Before Covid-19, many of my clients expressed the same desire for an in-office culture. Especially when tech-giants like Google and Facebook had flaunted their non-traditional work spaces for so long— communal couches, yoga rooms, and for the lucky few, a keg of beer or nitro coffee after work— it made perfect sense that an in-office environment became so appealing to so many.
Now two years into the pandemic, most people find themselves not only not in office spaces as luxurious as tech companies’, but many are still stuck at home, dreaming of the break room coffee they once swore they would never drink again. And even if your office has reopened, people have been met with a situation entirely different than before, and nothing resembling what we had predicted for the future— tightly scheduled days, small pods, limited interaction, and mandatory mask wearing isn’t exactly the ‘in-office culture’ people had in mind.
However, even though the work environment we dreamed of pre-covid may never come into fruition, this is not to say that any dream for a workspace (and a good one, at that) is dead. In fact, this new moment actually offers us a rare opportunity to reimagine what offices and office culture might look like moving forward.
The end of tech campus culture?
Even the tech-giants people envied before are going to have to think differently and adapt. Just a few years ago, they drew in job applicants with their campus-styled offices that included gigantic futuristic greenhouses and over 30 eateries to choose from. But now, many of the jobs that operated out of shiny tech HQs are going fully remote, so what should we expect moving forward as far as post pandemic offices?
What we’ve seen so far is nothing less than interesting. The rise in remote work at tech-companies hasn’t stalled the demand for physical office spaces across the board, especially not for Amazon and Google who have actually seen profit from the pandemic. Announcements by tech-companies making remote work a permanent option has dispersed employees throughout the country, which means that we’ll see a decline in work campuses once iconic to tech companies and begin to see an investment in smaller “hubs” in different parts of the country.
Companies seem to be taking different approaches when dealing with the rise of remote work and its effects on office space, and as for the future of office space, only time will tell where we are all headed.
The co-working industry refers to an arrangement in which workers of different companies share an office space, allowing cost savings and convenience. But with remote work becoming the default in so many industries, many people are concerned that the co-working industry is dying, with real estate leaders even filing for bankruptcy in 2021.
WeWork is likely the most well-known company that uses the co-working model. And while the company had its fair share of hardship and scandal even before Covid-19 hurt their industry, it’s worth noting that several co-working companies along with WeWork have been exploring the same option of transitioning to a franchise model.
So, does this mean co-working spaces are now endangered? It’s possible, but no one can know for sure. Forbes economist Bill Conerly says that as we become more centered around remote work, people will be looking for the co-working experience.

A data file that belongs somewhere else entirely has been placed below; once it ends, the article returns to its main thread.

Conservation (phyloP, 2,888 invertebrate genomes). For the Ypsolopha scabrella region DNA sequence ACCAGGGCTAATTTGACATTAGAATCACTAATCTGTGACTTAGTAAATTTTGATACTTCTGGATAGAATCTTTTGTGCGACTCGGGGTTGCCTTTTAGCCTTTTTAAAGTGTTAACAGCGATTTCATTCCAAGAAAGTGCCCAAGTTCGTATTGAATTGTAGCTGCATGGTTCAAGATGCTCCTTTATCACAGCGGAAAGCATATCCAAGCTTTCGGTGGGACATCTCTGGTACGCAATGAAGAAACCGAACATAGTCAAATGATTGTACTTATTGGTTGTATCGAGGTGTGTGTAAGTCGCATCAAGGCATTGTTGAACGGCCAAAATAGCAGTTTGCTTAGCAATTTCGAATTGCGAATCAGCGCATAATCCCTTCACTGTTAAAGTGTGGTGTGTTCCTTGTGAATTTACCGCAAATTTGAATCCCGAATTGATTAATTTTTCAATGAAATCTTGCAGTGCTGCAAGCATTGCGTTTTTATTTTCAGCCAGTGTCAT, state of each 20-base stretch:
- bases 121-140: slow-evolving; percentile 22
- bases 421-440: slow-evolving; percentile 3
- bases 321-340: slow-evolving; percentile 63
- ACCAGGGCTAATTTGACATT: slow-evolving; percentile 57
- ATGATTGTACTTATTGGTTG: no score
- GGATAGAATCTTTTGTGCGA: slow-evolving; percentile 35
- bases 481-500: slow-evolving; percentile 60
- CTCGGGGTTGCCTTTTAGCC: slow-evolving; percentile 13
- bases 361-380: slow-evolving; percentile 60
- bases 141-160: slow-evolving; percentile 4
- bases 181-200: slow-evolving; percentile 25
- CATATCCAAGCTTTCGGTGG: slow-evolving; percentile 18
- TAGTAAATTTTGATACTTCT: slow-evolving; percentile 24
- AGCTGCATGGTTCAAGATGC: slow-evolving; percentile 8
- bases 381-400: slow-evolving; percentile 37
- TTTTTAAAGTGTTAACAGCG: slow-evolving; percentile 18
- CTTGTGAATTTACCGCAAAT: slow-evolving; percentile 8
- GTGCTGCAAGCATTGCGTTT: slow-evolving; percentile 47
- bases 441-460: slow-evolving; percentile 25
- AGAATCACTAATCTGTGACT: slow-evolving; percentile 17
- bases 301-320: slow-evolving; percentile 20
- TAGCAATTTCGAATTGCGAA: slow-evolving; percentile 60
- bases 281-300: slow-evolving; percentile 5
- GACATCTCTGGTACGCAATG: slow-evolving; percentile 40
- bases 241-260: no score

Changes in commercial real estate
With all of these changes, it’s no surprise that the commercial real estate industry has faced struggles as a whole.
Real estate is commonly seen as a safe investment, but Covid-19 has made it very difficult for landlords who depend on rent to keep their business running. The restaurant business was hit specifically hard, with 57% of restaurants last year reporting that they couldn’t pay the month’s rent. Other communal spaces like yoga studios, beauty salons, etc. were also hit pretty hard.
This obviously matters as it concerns the future of offices because however things play out— if and when the real estate industry recovers from the pandemic— the majority of executives are still planning on consolidating office space or spreading out into smaller offices based on the detriment they experienced.
This means a long-lasting effect on the way we think about commercial real estate as an investment, and how we will see our office spaces change as a result.
Hybrid models give the best sense of the future of the office
Hybrid models seem like the best bet for post pandemic offices. It makes sense, working partially in person and partially from home gives people the best of both worlds: the opportunity for collaboration without sacrificing the flexibility that remote work offers.
As it seems, many people are hesitant to let go of pre-pandemic office structures altogether, with 87% of company leaders believing that the function of the office is important for brainstorming and team building, which means it’s considered the best space for creativity and innovation.
With that being said, executives aren’t dying to return to the office in the same capacity as the before days. Most leaders in business believe that a shift towards remote work has proven successful for the most part. So, the solution really seems to be a hybrid model.
Though not accounting for a majority, the highest number of executives believe three days a week to be the optimal balance in a hybrid model. Opinions on this subject are wide and diverse, so we should be prepared to see a different approach from each company.
It’s impossible to predict exactly how each company will move forward, or how approaches will change as more time passes after the heat of Covid-19 passes. However, if you’re on the job search, a company’s feelings towards remote work and how much it aligns to your own will be an important thing to consider.